On 4 April 2008, many web communities, starting with Fark.com,[28] urged their readers to vote "Never Gonna Give You Up" for the 8th inning sing-along at Shea Stadium for the New York Mets season. The Mets posted a web poll to select a song, and left a blank field for write-ins. The Mets organisation announced on 7 April 2008 that "Never Gonna Give You Up" was the winner with more than five million votes.[29] The Mets decided not to commit to using Astley's song and subsequently announced a run-off among six songs that would be played at Shea Stadium for the next six games, starting with "Never Gonna Give You Up" on 8 April 2008.[30]

MLB.com later reported on the game, claiming "Never Gonna Give You Up" was played as a "result of fans rigging the vote in favor of Astley, all part of a universal Internet phenomenon known as Rick Rolling". The song was played during the home opener and was greeted with "a shower of boos".[31]

Barack Roll

Hugh Atkin, an Australian lawyer and notable producer of Internet viral videos,[32] created a popular YouTube parody video of the rickrolling meme involving US President Barack Obama, the then 2008 presidential candidate for the Democratic Party, and a Senator from Illinois, entitled "Barack Roll" that has been watched about 6 million times since its release. The video consists of clips of Obama speaking the words of Astley's song and scenes of his appearance on The Ellen DeGeneres Show. A follow-up video shows Senator John McCain being "Barack Rolled" at the Republican National Convention, though it never happened; the "Barack Roll" image was displayed on the giant blue sky background that was behind John McCain during parts of his speech, and the video was pieced together from footage of the event. The video ends with what looks like the delegation cheering while chanting Obama's name.[33] This version won the Favorite User Generated Video award at the 35th People's Choice Awards.

It was highlighted on blogs for the New York Times,[34] The Politico,[35] Comedy Central,[36] Andrew Sullivan[37] and Sports Illustrated.[38] Writing for Time magazine's 2009 Time 100 issue, Astley himself mentioned the video in his writeup for 4chan founder moot.[39]

2008 Macy's Thanksgiving Day Parade

Astley rickrolling the Macy's Thanksgiving Day Parade, 2008.

On 27 November 2008, Astley participated in a live rickroll during the Macy's Thanksgiving Day Parade while the Foster's Home for Imaginary Friends characters were singing "Best Friend", the theme from the 1970s TV series The Courtship of Eddie's Father. Midway through the song, Astley emerged from the float and began to lip sync his signature hit for the crowd. At the end of Astley's performance, Cheese (a character from Foster's) shouted out "I like Rickrolling!"[40]

2009 video by Nancy Pelosi

On 13 January 2009, in honour of the new YouTube hub for Congress, US Speaker of the House Nancy Pelosi uploaded a video called "Speaker Pelosi Presents Capitol Cat Cam" to her official YouTube channel. She described it as "a behind the scenes view of the Speaker's Office in the U.S. Capitol". The video depicts cats roaming around the office. A rickroll occurs approximately halfway through the video.[41]

2010–11 rickroll of Oregon House of Representatives

In February 2010, a bipartisan group of Oregon Representatives conspired to do a phantom rickroll during House sessions. Each of the conspirators was given a portion of the lyrics of Never Gonna Give You Up to work unobtrusively into their statements during legislative discussion. This scheme was finally revealed on 1 April 2011, when a video, edited by Representative Jefferson Smith and his co-conspirators, was released of the various representatives making their statements, put in proper lyrical order.[42]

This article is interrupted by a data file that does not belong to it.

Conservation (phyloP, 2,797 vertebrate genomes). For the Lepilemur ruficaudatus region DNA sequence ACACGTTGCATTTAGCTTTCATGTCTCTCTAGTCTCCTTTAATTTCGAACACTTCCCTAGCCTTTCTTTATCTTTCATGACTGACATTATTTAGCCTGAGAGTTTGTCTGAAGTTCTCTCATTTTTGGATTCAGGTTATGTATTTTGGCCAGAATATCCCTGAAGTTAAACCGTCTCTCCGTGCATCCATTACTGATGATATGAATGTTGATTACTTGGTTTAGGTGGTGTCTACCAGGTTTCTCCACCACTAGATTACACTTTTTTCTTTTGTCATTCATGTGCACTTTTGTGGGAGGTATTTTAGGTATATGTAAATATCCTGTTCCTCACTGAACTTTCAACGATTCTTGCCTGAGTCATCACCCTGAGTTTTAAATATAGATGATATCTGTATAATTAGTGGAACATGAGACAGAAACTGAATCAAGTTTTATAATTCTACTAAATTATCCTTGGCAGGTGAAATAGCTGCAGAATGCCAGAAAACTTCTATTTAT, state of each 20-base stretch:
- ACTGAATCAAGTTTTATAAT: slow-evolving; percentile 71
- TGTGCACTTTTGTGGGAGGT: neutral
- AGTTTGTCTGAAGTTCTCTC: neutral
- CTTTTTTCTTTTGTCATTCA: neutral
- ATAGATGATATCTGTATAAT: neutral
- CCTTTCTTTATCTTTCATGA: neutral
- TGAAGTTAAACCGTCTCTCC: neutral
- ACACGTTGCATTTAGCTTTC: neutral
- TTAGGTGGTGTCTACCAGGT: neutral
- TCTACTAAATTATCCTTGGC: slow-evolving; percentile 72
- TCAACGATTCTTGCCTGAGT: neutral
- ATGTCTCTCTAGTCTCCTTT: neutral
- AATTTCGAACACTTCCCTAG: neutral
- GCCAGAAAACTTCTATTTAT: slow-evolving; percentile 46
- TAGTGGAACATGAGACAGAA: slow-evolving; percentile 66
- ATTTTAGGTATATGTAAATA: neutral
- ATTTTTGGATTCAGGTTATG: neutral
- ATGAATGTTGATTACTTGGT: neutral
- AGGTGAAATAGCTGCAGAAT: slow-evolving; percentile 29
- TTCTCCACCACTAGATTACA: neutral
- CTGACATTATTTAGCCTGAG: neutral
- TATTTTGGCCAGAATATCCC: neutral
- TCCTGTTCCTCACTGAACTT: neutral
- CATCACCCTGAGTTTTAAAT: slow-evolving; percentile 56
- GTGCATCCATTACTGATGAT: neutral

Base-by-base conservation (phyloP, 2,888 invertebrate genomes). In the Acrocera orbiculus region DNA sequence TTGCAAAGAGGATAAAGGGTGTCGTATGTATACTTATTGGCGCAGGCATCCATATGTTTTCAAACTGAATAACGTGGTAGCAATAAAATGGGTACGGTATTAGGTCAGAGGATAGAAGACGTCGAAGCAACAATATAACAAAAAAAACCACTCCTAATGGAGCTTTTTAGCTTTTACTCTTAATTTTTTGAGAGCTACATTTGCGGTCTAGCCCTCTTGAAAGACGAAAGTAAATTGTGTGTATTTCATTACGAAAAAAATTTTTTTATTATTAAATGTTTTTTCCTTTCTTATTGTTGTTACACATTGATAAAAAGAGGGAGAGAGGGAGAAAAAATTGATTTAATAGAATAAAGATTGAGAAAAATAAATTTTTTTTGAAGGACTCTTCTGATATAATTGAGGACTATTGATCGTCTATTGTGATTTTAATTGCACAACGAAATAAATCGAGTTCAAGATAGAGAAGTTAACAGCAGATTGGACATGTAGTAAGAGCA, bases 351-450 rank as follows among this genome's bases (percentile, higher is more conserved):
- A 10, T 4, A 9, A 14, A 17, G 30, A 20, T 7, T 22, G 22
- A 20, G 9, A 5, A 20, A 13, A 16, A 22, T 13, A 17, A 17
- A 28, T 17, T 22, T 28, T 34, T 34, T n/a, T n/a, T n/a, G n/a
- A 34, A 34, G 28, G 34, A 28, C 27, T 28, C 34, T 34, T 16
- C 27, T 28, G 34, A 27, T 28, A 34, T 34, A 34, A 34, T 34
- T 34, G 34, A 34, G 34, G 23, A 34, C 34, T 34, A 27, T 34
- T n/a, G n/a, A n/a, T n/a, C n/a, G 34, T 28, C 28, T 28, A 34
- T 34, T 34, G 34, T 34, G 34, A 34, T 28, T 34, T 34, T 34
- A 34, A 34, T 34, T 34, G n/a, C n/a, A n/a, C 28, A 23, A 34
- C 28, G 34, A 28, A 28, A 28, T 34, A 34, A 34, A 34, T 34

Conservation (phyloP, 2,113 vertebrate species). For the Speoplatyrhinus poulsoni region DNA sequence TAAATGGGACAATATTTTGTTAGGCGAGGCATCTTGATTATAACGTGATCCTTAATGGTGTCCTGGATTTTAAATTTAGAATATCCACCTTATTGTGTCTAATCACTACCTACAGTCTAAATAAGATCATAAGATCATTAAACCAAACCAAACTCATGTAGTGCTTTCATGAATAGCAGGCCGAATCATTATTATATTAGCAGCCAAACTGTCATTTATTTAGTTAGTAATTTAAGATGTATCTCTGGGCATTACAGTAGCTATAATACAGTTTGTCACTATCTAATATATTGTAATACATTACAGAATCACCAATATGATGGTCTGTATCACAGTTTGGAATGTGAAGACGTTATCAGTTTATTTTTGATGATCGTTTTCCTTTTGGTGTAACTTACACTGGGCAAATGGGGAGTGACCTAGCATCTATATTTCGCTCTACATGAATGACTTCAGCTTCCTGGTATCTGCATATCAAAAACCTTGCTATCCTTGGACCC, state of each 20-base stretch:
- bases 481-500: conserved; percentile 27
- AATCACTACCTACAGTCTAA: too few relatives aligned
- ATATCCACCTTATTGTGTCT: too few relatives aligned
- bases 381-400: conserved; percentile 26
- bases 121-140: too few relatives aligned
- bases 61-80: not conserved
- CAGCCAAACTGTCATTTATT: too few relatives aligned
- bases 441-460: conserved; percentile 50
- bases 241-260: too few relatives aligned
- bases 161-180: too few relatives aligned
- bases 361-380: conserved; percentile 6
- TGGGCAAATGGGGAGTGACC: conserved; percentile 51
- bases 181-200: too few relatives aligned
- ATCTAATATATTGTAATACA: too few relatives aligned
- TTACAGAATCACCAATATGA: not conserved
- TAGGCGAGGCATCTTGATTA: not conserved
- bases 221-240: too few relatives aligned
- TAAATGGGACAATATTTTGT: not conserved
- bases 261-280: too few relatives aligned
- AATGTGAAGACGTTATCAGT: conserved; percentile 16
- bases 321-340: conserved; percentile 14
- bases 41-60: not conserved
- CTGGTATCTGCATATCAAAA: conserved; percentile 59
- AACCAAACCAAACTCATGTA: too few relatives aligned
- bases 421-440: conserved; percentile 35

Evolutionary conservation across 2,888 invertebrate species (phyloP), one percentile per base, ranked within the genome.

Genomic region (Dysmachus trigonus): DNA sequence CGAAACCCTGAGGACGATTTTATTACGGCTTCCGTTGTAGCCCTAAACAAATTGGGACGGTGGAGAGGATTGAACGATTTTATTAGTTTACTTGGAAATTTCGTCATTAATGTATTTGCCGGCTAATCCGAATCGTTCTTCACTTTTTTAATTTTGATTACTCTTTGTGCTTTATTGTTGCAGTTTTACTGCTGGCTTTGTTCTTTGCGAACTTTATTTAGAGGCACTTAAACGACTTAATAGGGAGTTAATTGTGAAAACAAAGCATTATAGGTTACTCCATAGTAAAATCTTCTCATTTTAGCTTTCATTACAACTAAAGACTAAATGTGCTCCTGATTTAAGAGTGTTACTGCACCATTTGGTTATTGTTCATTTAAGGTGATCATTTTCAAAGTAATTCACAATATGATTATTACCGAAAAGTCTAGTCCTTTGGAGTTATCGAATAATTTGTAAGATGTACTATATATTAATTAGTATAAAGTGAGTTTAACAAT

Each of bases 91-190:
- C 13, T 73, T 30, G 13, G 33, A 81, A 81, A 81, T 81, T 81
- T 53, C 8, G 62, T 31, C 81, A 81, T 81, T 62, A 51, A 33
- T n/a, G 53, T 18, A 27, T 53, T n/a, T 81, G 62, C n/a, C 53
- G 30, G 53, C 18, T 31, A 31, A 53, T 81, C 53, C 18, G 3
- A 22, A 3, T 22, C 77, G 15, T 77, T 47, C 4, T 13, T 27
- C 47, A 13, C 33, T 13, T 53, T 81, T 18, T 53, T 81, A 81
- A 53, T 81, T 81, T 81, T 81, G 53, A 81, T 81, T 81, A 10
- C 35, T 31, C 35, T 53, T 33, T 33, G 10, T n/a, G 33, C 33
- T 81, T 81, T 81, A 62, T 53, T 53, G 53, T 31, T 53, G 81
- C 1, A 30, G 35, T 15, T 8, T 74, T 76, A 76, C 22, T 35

• A rickroll flash mob took place on 11 April 2008, in London's Liverpool Street train station with an estimated 300–400 people in attendance.[43][44] When the flash mob finished the countdown, they sang the song from beginning to end.
  • In April 2008, security expert Dan Kaminsky demonstrated a serious security vulnerability by setting up rickrolls on Facebook and PayPal.[45]
  • On 7 June 2008, a number of political blogs, including Wonkette,[46] Andrew Sullivan,[47] and Balloon Juice,[48] posted an article claiming to show Michelle Obama going on a rant full of racist references to "Whitey", but the video was actually a rickroll.
  • The MIT dome was hacked on 9 September 2009, to show a giant set of the first notes of "Never Gonna Give You Up".[49]
  • As part of promotion for their title Dante's Inferno, Electronic Arts sent wooden boxes to several video game websites, including The Escapist, Destructoid and Chud.com. Each box contained a hammer and a pair of goggles, and when opened, the box would play the Rick Astley song on a continuous loop. The only way to stop it was to destroy it. After doing so, the recipient would then find a scroll claiming that he or she was damned to Hell for committing the sin of Wrath.[50][51][52]
  • Microsoft dealt with people abusing the free Wi-Fi at its 2009 Brisbane TechEd conference with BitTorrenting[53] by redirecting local DNS results for the top BitTorrent trackers to a local web server containing some Rickroll scripts.[54][55]
  • In October/November 2009, a worm designed to infect jailbroken iPhones changed the wallpaper of infected phones to a picture of Rick Astley overlaid with the text "ikee is never going to give you up".[56]
  • Google.com's Google Labs Book NGram Viewer, a phrase-trending graph of searched terms, displays the YouTube video if the term "Never Gonna Give You Up" is searched for.[57]